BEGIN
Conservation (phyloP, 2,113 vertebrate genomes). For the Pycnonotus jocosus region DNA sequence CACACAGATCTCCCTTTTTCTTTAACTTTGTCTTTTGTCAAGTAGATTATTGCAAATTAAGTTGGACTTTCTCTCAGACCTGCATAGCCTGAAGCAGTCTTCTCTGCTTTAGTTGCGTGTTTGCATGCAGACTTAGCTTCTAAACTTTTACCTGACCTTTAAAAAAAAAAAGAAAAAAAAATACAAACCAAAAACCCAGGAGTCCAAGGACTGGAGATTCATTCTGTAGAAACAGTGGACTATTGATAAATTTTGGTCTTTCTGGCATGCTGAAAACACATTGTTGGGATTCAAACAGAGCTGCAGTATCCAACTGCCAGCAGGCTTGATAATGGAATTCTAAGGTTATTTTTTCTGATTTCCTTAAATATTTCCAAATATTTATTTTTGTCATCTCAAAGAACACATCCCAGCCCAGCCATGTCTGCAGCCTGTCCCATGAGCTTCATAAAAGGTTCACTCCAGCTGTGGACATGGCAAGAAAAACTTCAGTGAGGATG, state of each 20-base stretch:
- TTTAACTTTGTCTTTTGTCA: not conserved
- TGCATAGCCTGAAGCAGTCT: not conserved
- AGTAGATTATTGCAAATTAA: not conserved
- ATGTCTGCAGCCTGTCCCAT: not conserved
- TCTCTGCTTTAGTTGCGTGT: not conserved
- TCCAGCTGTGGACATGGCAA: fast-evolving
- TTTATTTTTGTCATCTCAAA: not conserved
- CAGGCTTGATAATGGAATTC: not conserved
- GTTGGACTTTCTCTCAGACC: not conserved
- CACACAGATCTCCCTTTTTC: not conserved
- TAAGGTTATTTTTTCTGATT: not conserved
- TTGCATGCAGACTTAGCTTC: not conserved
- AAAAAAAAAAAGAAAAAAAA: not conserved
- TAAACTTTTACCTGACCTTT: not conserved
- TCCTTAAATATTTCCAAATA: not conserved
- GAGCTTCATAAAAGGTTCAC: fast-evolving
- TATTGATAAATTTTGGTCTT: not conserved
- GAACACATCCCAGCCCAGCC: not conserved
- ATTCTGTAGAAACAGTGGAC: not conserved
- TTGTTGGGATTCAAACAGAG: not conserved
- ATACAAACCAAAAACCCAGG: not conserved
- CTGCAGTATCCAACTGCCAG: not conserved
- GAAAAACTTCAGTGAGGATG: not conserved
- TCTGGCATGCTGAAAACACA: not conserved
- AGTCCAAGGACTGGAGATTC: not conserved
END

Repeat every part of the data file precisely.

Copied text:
Conservation (phyloP, 2,113 vertebrate genomes). For the Pycnonotus jocosus region DNA sequence CACACAGATCTCCCTTTTTCTTTAACTTTGTCTTTTGTCAAGTAGATTATTGCAAATTAAGTTGGACTTTCTCTCAGACCTGCATAGCCTGAAGCAGTCTTCTCTGCTTTAGTTGCGTGTTTGCATGCAGACTTAGCTTCTAAACTTTTACCTGACCTTTAAAAAAAAAAAGAAAAAAAAATACAAACCAAAAACCCAGGAGTCCAAGGACTGGAGATTCATTCTGTAGAAACAGTGGACTATTGATAAATTTTGGTCTTTCTGGCATGCTGAAAACACATTGTTGGGATTCAAACAGAGCTGCAGTATCCAACTGCCAGCAGGCTTGATAATGGAATTCTAAGGTTATTTTTTCTGATTTCCTTAAATATTTCCAAATATTTATTTTTGTCATCTCAAAGAACACATCCCAGCCCAGCCATGTCTGCAGCCTGTCCCATGAGCTTCATAAAAGGTTCACTCCAGCTGTGGACATGGCAAGAAAAACTTCAGTGAGGATG, state of each 20-base stretch:
- TTTAACTTTGTCTTTTGTCA: not conserved
- TGCATAGCCTGAAGCAGTCT: not conserved
- AGTAGATTATTGCAAATTAA: not conserved
- ATGTCTGCAGCCTGTCCCAT: not conserved
- TCTCTGCTTTAGTTGCGTGT: not conserved
- TCCAGCTGTGGACATGGCAA: fast-evolving
- TTTATTTTTGTCATCTCAAA: not conserved
- CAGGCTTGATAATGGAATTC: not conserved
- GTTGGACTTTCTCTCAGACC: not conserved
- CACACAGATCTCCCTTTTTC: not conserved
- TAAGGTTATTTTTTCTGATT: not conserved
- TTGCATGCAGACTTAGCTTC: not conserved
- AAAAAAAAAAAGAAAAAAAA: not conserved
- TAAACTTTTACCTGACCTTT: not conserved
- TCCTTAAATATTTCCAAATA: not conserved
- GAGCTTCATAAAAGGTTCAC: fast-evolving
- TATTGATAAATTTTGGTCTT: not conserved
- GAACACATCCCAGCCCAGCC: not conserved
- ATTCTGTAGAAACAGTGGAC: not conserved
- TTGTTGGGATTCAAACAGAG: not conserved
- ATACAAACCAAAAACCCAGG: not conserved
- CTGCAGTATCCAACTGCCAG: not conserved
- GAAAAACTTCAGTGAGGATG: not conserved
- TCTGGCATGCTGAAAACACA: not conserved
- AGTCCAAGGACTGGAGATTC: not conserved